Concert Black Review


Emilee Davis graphic

The Olga and Ray Guest Lecture fund, the Department of Performance and Visual Art and Equity and the Inclusion Committee sponsored an event that was held by the wonderful performer and awarded conductor Dr. William McClain on April 26, 2022. 

The event was informative since Dr. McClain talked about navigating the classical music world as a musician, a conductor and as a person of color. Dr. McClain is Washington native and is now a conductor and professor at Millikin University in Illinois. 

As a well decorated violinist, he was able to record with the Adriane String Quartet, a faculty string quartet at Ithaca College. He has performed with many ensembles, such as the Syracuse Symphony Orchestra and the Tri-Cities Opera Orchestra in Georgia. He is currently playing with the Augusta Symphony Orchestra, Columbus Symphony Orchestra and the Savannah Philharmonic Orchestra in Georgia.

Dr. McClain is quite the established conductor as well. He was apart of the Exeter Symphony Orchestra and founded the Exeter Symphonia. He has also appeared in many different venues with some notable ones being Sheremetev Palace in Saint Petersburg Russia and, in the spring of 2006, he conducted Stravinsky’s Firebird Suite with the Macon Symphony Orchestra. 

He also has won the International Conductors Workshop and Festival Competition in 2005, which is how he was able to conduct the Stravinsky’s Suite. 

Dr. McClain is a powerful speaker, and talked about how he started in the classical world with his church when he was younger. He has watched his church go from soulful gospel singing to a structured classical tone.

Though it took a bit of time, due to music class continually being pushed back, Dr. McClain was finally able to pick up an instrument in junior high school, and he picked up the trumpet. He later switched to cello, but due to not wanting to draw too much attention to himself, he switched instruments once more.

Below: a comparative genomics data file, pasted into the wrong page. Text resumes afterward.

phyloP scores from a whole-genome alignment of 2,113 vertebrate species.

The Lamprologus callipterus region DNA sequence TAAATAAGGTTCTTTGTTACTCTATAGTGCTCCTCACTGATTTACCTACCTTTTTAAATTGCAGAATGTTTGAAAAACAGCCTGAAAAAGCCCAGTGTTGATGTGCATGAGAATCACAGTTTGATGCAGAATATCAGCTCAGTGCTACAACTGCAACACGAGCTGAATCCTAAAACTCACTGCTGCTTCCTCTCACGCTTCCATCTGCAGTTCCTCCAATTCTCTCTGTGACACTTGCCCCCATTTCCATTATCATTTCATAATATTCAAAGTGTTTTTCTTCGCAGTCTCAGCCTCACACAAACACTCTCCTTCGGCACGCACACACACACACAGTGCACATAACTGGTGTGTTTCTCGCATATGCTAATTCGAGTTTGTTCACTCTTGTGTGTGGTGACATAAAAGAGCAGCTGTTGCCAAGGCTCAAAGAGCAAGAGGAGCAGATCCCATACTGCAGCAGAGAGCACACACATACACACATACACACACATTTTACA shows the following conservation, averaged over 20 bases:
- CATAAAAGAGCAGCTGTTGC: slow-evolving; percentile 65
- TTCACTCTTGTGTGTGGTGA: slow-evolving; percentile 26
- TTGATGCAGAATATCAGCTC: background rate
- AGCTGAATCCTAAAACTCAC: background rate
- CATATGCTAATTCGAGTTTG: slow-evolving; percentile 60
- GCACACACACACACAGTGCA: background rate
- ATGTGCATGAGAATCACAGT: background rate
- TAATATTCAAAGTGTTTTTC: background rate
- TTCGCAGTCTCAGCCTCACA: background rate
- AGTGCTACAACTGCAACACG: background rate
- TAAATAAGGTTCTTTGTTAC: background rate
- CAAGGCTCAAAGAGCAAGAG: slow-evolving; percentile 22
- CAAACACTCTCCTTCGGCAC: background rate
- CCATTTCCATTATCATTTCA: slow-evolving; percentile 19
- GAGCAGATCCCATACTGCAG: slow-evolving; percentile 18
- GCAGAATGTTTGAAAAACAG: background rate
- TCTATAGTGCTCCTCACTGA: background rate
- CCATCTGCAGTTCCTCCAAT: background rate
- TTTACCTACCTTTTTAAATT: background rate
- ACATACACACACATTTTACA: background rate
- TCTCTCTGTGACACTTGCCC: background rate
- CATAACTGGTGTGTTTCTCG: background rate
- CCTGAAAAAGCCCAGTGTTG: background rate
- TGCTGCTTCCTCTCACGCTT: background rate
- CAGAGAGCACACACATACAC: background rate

Though he wanted to switch to the violin, his music teacher at the time moved him in another direction, and he picked up the viola. Dr. McClain went through the musician side of the classical world quite smoothly in terms of being able to audition into ensembles.

Though there were conductors to look up to, he could not find one that was African American, Latino or Asian or anything but Caucasian. Though there would be conductors in smaller ensembles that did have non-Caucasian conductors, there were little to no big-name ones. Though it would be great to have such diversity in the world of conductors, he also knows that the credentials should help get such people to those positions. 

When talking about support from his family, he talked about how his immediate family was very supportive. On the other hand, his extended family would not fully understand what he would be doing. Some extended family would ask why he was not persuing a path as an athlete, and they would disregard him when he answered that he was persuing music.

Dr. McClain said that looking for jobs as a conductor was a bit difficult. As a musician, trying to audition into an ensemble in the classical world is an anonymous process. The judges do not know your race, gender, height or anything. You do not get to see who is judging you because it is all based on how well you can perform. 

On the other hand, you need to be recommended, show your credentials and show who you are to get such a job. He noticed that this is where he found some trouble in progressing. In a predominantly male Caucasian industry, it was difficult for an African American man to break through. However, Dr. McClain did it. 

He was able to make a path for himself and has shown that there can be diversity in such an industry. There are also women who are making a path through the industry. This should show anyone and everyone that you can make it. It may take some time, but you just have to get through the mud, so that you can achieve your goals.

Dr. McClain’s talk was very interesting and quite informative. As a person of color, myself, I relate with quite a good amount of what Dr. McClain said. For any future teachers, specifically music teachers, I think that Dr. McClain should be someone that should be talked about in the classroom.